When Adults Use The R-Word

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I’ve loved reading Notes From The Trenches for a year or so now. Chris is a strong, funny and smart Mama.

No, she doesn’t have a medically fragile child with special needs. But she has a household of kids that remind me a lot of Parker’s brothers and sisters. And she parents kinda like I do. I enjoyed being able to relate to how she thought.

She takes incredible pictures of her gorgeous kids and shares her life from the football, baseball, and until recently, homeschooling bleachers.

She’s a great writer.

Today I read a post where Chris told of bringing the wrong kid to football practice. She brought her 8 year old son when the practice was actually for her 10 year old son.

This is the kind of experience I’m sure any parent of a kid who plays sports could find the humor in. (Cause they’ve done it themselves, and now find it funny after the fact)

But then I read this sentence:

“So I walk over to him (the coach). And I ask, in a tone that implies it is the most ridiculous question ever;

“Do we have practice tonight?”

He (the coach) looks at me as if I am retarded because what other earthly reason would I have for being at the football field except to be at practice.”

It was as though those words jumped from my screen and punched me in the stomach. I had to stop and catch my breath.

And not because the use of the word retarded as a synonym for idiot, stupid, and all things ridiculously dumb is something that I’ve never read or heard before.

Actually, to be honest, I’m not sure why this struck me the way it did.

But did. it. ever.

Notes From The Trenches is also a blog with a lot of readers. A huge following. The blog of a Mom who has ties with BlogHer and is a regular contributor on BackTalk. BOTH are venues with amazing potential to advocate for people with special needs.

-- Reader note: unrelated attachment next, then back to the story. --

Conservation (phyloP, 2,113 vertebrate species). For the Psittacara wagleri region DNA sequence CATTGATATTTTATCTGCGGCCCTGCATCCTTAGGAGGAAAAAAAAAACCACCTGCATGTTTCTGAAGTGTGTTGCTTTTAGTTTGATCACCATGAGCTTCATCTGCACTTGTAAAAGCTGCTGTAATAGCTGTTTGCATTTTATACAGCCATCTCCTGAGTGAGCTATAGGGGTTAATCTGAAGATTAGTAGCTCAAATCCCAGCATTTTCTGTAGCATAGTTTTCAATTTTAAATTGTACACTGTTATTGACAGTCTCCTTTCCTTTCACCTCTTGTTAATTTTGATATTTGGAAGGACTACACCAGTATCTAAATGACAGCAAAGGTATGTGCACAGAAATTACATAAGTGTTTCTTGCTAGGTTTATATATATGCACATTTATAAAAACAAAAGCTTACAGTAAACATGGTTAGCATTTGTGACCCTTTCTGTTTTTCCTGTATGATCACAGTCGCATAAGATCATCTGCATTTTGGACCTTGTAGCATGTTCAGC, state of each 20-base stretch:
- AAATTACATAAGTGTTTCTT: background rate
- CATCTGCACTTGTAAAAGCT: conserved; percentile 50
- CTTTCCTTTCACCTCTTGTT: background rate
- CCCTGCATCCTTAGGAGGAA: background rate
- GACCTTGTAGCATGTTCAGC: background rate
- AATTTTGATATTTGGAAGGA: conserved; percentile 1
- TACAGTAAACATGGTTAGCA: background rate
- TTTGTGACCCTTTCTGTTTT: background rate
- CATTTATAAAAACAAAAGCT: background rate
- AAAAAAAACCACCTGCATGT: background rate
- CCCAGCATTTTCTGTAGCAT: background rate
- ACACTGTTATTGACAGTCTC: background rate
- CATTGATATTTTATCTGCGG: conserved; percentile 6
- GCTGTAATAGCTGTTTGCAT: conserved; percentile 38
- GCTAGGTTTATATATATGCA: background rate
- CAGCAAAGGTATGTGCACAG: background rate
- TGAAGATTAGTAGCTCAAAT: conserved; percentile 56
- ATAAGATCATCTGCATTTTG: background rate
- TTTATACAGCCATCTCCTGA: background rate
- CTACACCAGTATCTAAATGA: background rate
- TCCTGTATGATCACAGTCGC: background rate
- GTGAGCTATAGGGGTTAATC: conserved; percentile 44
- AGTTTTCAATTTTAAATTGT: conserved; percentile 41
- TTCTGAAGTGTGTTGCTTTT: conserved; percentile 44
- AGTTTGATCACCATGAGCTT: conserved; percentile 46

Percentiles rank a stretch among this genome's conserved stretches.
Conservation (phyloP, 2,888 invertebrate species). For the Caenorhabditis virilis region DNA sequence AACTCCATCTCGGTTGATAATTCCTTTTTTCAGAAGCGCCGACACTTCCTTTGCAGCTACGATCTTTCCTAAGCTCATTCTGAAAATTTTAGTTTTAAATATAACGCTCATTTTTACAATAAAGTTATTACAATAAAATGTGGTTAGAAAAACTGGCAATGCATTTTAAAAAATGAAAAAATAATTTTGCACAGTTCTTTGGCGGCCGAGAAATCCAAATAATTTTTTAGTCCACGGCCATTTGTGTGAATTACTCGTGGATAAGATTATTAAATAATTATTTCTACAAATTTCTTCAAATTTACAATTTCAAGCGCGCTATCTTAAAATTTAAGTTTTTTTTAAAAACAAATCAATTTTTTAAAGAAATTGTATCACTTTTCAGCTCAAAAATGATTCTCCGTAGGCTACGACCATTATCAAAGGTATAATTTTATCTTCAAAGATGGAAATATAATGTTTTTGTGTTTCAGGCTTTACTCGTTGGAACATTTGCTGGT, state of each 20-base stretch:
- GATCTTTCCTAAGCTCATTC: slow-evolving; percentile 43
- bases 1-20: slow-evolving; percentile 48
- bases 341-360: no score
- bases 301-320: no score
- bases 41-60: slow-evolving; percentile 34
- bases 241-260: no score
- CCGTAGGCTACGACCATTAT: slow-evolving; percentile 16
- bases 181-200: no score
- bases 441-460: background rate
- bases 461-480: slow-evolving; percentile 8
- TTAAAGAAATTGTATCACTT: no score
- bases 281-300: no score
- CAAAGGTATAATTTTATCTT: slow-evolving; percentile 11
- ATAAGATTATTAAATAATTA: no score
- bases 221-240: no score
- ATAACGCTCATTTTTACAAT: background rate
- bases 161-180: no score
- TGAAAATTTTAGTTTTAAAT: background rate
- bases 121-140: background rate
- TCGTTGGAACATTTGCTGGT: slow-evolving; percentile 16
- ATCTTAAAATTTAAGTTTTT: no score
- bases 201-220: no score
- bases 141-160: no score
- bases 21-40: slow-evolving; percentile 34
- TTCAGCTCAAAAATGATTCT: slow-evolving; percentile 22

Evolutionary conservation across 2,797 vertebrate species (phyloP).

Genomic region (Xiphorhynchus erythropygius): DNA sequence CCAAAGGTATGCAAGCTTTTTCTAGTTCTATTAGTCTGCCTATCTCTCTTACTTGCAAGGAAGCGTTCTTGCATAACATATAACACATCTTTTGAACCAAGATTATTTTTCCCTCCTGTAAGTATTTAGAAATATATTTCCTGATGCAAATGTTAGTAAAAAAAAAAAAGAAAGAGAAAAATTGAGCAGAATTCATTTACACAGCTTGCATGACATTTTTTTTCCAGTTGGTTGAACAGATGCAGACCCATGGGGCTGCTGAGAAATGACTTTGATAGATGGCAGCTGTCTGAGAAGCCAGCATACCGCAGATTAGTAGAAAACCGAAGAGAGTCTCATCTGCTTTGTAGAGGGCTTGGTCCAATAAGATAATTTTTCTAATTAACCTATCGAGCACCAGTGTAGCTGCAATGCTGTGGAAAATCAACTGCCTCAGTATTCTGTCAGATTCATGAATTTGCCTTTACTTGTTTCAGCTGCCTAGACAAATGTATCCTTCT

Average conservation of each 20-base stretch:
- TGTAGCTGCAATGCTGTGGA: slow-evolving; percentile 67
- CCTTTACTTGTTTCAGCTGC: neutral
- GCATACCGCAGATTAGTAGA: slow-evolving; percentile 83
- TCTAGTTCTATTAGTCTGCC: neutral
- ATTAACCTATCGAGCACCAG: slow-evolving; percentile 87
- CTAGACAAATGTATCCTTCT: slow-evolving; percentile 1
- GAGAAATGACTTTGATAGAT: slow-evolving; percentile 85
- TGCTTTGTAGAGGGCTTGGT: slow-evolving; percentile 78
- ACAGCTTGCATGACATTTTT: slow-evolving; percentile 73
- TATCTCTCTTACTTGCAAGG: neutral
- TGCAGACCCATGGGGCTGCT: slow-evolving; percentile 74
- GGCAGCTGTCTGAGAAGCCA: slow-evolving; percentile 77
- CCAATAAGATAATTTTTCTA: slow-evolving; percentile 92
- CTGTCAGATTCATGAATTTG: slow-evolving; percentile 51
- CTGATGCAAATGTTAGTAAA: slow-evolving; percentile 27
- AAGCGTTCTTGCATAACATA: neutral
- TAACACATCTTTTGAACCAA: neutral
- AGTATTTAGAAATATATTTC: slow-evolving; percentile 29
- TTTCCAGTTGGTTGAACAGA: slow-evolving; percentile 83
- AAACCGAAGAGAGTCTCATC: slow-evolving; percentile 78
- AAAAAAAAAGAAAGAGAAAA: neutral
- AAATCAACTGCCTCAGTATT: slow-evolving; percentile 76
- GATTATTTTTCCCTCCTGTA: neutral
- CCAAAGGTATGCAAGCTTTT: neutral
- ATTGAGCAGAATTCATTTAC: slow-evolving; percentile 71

Now, the bottom line is that Chris can write anything on her blog that she wants. And she never once asked me to think highly of her. Or even read her blog for that matter. Hell, she doesn’t even know Parker and I exist.

And I know when that sentence was written it wasn’t written as a way of deliberately hurting Parker or anyone else dealing with a disability.

So any feelings I experience fall under my ownership and nobody else’s.

I get that.

But I hope that people get that using the word retarded in a negative way is hurtful.

Even if it isn’t intentional. Or you were just trying to be funny. Or you didn’t mean it in that way.

This mindset is damaging.

If you don’t believe me, I invite you to read this: Sticks and Stones.

Read it all the way through.

Then go back and read it again

Because I think that a child with special needs has enough challenges facing them. They shouldn’t have to (as in Parker’s case) FIGHT to grow up, only to discover themselves in a world that finds it perfectly acceptable in making them it’s go-to when trying to describe anything negative, embarrassing or just plain stupid.

But, then again, maybe that’s just me.


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